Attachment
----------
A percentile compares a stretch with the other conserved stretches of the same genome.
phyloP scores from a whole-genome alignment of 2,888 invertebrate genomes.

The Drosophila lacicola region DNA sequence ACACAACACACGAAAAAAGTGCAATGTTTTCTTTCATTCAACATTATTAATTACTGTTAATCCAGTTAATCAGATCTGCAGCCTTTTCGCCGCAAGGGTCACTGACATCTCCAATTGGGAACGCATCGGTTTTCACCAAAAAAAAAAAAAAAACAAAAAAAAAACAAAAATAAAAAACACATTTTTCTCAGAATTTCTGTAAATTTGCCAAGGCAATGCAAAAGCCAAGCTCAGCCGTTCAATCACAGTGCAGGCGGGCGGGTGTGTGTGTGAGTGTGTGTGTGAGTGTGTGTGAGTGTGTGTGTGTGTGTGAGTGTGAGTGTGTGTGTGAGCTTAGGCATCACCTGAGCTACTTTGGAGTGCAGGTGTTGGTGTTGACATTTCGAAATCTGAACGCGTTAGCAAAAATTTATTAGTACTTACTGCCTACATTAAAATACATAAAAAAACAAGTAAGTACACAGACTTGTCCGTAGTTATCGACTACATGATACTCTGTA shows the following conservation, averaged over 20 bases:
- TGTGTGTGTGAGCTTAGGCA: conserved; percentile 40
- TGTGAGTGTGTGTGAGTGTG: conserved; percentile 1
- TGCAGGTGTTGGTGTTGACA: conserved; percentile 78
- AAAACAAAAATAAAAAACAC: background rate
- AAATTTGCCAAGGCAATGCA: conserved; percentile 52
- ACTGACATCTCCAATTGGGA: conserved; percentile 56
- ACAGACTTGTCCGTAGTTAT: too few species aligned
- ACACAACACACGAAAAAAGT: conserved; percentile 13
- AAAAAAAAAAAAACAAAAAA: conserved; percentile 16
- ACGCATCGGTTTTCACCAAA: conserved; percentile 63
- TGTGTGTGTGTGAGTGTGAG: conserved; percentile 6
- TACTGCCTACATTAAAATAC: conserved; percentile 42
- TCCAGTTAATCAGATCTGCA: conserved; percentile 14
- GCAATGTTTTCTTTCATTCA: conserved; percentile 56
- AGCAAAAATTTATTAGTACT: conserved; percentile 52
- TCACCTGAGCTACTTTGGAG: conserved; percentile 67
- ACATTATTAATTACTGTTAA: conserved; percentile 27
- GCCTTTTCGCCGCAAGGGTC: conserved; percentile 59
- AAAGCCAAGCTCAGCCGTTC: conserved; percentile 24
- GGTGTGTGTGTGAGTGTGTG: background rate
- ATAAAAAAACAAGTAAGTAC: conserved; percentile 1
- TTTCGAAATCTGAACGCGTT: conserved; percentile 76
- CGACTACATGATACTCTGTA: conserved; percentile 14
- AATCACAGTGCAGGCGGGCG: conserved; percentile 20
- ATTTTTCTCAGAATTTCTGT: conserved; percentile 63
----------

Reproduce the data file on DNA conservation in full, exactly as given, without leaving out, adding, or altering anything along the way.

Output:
A percentile compares a stretch with the other conserved stretches of the same genome.
phyloP scores from a whole-genome alignment of 2,888 invertebrate genomes.

The Drosophila lacicola region DNA sequence ACACAACACACGAAAAAAGTGCAATGTTTTCTTTCATTCAACATTATTAATTACTGTTAATCCAGTTAATCAGATCTGCAGCCTTTTCGCCGCAAGGGTCACTGACATCTCCAATTGGGAACGCATCGGTTTTCACCAAAAAAAAAAAAAAAACAAAAAAAAAACAAAAATAAAAAACACATTTTTCTCAGAATTTCTGTAAATTTGCCAAGGCAATGCAAAAGCCAAGCTCAGCCGTTCAATCACAGTGCAGGCGGGCGGGTGTGTGTGTGAGTGTGTGTGTGAGTGTGTGTGAGTGTGTGTGTGTGTGTGAGTGTGAGTGTGTGTGTGAGCTTAGGCATCACCTGAGCTACTTTGGAGTGCAGGTGTTGGTGTTGACATTTCGAAATCTGAACGCGTTAGCAAAAATTTATTAGTACTTACTGCCTACATTAAAATACATAAAAAAACAAGTAAGTACACAGACTTGTCCGTAGTTATCGACTACATGATACTCTGTA shows the following conservation, averaged over 20 bases:
- TGTGTGTGTGAGCTTAGGCA: conserved; percentile 40
- TGTGAGTGTGTGTGAGTGTG: conserved; percentile 1
- TGCAGGTGTTGGTGTTGACA: conserved; percentile 78
- AAAACAAAAATAAAAAACAC: background rate
- AAATTTGCCAAGGCAATGCA: conserved; percentile 52
- ACTGACATCTCCAATTGGGA: conserved; percentile 56
- ACAGACTTGTCCGTAGTTAT: too few species aligned
- ACACAACACACGAAAAAAGT: conserved; percentile 13
- AAAAAAAAAAAAACAAAAAA: conserved; percentile 16
- ACGCATCGGTTTTCACCAAA: conserved; percentile 63
- TGTGTGTGTGTGAGTGTGAG: conserved; percentile 6
- TACTGCCTACATTAAAATAC: conserved; percentile 42
- TCCAGTTAATCAGATCTGCA: conserved; percentile 14
- GCAATGTTTTCTTTCATTCA: conserved; percentile 56
- AGCAAAAATTTATTAGTACT: conserved; percentile 52
- TCACCTGAGCTACTTTGGAG: conserved; percentile 67
- ACATTATTAATTACTGTTAA: conserved; percentile 27
- GCCTTTTCGCCGCAAGGGTC: conserved; percentile 59
- AAAGCCAAGCTCAGCCGTTC: conserved; percentile 24
- GGTGTGTGTGTGAGTGTGTG: background rate
- ATAAAAAAACAAGTAAGTAC: conserved; percentile 1
- TTTCGAAATCTGAACGCGTT: conserved; percentile 76
- CGACTACATGATACTCTGTA: conserved; percentile 14
- AATCACAGTGCAGGCGGGCG: conserved; percentile 20
- ATTTTTCTCAGAATTTCTGT: conserved; percentile 63